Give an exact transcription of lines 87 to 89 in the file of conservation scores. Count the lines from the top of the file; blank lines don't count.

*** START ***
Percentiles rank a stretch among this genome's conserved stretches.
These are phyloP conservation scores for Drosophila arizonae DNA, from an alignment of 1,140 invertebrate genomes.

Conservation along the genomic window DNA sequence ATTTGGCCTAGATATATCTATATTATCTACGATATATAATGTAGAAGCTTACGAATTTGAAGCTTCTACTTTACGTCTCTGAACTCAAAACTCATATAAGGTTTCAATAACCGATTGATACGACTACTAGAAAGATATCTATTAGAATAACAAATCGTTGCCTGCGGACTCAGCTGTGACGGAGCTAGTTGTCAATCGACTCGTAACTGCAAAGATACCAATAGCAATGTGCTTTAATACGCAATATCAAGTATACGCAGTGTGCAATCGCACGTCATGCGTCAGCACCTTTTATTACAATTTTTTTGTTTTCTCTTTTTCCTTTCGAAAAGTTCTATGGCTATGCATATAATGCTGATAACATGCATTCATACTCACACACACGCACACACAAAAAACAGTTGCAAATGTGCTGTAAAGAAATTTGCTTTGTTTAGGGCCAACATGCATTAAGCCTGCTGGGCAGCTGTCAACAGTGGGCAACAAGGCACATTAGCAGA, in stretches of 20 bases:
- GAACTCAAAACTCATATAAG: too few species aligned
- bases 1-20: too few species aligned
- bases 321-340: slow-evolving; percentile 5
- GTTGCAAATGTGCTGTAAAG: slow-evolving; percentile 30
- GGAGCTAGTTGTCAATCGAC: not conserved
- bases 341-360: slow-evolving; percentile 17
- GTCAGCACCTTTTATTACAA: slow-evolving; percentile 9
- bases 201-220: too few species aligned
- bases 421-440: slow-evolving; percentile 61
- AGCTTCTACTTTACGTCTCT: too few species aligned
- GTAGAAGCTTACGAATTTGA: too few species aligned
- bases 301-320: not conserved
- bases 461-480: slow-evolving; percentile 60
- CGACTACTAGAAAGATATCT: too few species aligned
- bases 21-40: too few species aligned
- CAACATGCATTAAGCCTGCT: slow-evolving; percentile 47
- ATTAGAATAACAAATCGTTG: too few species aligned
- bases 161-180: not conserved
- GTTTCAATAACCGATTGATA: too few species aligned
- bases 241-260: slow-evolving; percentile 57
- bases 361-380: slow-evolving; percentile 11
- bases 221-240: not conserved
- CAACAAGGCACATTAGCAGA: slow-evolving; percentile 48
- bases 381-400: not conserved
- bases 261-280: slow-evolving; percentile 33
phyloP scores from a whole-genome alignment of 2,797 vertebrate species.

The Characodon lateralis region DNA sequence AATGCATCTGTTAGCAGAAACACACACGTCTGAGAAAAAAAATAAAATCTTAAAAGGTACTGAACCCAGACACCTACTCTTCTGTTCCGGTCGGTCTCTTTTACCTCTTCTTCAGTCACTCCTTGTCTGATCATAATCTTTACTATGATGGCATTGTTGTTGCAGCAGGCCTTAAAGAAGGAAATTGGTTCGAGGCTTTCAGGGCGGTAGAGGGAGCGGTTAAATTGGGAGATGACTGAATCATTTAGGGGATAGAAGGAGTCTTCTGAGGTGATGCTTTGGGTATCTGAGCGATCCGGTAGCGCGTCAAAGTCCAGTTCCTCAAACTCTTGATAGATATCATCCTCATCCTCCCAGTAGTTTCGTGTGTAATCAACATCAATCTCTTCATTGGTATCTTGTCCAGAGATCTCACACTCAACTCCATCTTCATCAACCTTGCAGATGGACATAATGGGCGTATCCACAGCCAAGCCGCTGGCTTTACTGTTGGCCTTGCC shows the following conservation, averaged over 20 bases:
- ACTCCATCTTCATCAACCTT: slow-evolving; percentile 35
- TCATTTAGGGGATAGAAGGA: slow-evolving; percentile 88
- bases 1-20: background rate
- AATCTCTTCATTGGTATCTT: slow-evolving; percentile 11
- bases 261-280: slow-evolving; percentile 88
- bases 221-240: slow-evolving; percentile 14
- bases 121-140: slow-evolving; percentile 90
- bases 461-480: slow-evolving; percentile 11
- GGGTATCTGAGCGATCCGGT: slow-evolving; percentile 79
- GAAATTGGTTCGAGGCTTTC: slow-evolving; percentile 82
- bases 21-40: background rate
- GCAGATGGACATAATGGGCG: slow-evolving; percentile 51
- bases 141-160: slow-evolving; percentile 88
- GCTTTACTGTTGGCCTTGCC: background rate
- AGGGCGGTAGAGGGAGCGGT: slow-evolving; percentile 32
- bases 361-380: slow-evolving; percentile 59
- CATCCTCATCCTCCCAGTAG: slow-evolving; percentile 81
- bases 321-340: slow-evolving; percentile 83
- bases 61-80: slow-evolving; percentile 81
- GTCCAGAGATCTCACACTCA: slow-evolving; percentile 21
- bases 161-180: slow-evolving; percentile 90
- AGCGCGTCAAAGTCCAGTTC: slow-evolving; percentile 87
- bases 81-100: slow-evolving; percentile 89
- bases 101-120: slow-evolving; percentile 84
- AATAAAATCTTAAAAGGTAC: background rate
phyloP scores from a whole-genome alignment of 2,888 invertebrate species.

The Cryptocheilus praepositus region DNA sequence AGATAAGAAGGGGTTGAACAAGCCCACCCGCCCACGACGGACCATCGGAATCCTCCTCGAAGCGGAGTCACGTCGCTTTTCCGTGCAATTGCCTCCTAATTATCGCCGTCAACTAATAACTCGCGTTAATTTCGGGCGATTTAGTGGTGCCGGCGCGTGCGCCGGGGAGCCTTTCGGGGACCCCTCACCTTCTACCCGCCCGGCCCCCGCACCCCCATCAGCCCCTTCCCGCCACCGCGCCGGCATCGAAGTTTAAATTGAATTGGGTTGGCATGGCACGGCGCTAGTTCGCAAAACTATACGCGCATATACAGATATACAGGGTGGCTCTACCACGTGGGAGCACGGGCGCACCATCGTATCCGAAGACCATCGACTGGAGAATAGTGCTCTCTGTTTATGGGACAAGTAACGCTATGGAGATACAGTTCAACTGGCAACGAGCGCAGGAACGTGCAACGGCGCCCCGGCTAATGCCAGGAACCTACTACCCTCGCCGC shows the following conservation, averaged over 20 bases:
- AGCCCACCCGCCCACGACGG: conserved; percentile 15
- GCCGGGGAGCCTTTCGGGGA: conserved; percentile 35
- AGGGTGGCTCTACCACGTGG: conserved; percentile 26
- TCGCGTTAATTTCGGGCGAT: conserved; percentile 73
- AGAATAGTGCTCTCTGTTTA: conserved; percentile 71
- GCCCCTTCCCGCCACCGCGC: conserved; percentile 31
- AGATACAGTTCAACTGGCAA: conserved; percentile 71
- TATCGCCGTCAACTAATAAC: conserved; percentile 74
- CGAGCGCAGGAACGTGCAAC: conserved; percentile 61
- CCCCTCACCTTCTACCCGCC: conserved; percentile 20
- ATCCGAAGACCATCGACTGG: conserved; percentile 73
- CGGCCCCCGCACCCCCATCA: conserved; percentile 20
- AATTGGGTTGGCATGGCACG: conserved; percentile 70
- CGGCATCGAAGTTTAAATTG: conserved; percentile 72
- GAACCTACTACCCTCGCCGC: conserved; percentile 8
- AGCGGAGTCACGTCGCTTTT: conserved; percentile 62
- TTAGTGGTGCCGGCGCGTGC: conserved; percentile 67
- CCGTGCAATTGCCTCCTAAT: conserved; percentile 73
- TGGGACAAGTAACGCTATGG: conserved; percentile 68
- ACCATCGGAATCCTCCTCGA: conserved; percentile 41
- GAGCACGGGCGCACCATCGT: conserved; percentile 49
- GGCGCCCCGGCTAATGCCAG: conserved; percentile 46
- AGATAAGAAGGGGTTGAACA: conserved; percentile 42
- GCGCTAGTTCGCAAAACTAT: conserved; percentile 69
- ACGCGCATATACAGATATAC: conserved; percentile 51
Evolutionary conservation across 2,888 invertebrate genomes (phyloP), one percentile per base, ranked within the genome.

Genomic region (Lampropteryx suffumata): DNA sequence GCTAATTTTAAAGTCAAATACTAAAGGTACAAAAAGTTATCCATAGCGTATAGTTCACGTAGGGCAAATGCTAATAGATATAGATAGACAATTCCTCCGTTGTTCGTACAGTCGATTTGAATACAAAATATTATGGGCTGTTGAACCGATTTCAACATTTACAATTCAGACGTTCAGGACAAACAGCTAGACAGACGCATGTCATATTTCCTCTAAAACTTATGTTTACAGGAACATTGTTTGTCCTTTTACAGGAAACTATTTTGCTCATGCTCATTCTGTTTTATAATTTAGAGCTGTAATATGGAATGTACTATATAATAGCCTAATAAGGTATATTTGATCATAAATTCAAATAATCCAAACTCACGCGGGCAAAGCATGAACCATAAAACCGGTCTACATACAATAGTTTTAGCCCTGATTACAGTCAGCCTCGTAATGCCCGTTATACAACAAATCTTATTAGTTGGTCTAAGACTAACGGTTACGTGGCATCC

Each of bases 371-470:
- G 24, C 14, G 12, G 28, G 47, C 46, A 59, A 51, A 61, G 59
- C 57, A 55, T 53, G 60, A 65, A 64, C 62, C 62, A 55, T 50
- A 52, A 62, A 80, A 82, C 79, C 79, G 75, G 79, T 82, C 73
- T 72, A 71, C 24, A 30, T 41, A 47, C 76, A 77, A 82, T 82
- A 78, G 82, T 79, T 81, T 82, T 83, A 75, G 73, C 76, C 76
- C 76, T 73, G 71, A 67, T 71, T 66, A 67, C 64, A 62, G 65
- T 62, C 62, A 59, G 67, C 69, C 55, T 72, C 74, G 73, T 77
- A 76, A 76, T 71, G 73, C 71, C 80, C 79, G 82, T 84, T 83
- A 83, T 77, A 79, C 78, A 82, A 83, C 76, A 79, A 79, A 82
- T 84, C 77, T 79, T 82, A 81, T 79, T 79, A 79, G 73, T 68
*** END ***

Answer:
- C 57, A 55, T 53, G 60, A 65, A 64, C 62, C 62, A 55, T 50
- A 52, A 62, A 80, A 82, C 79, C 79, G 75, G 79, T 82, C 73
- T 72, A 71, C 24, A 30, T 41, A 47, C 76, A 77, A 82, T 82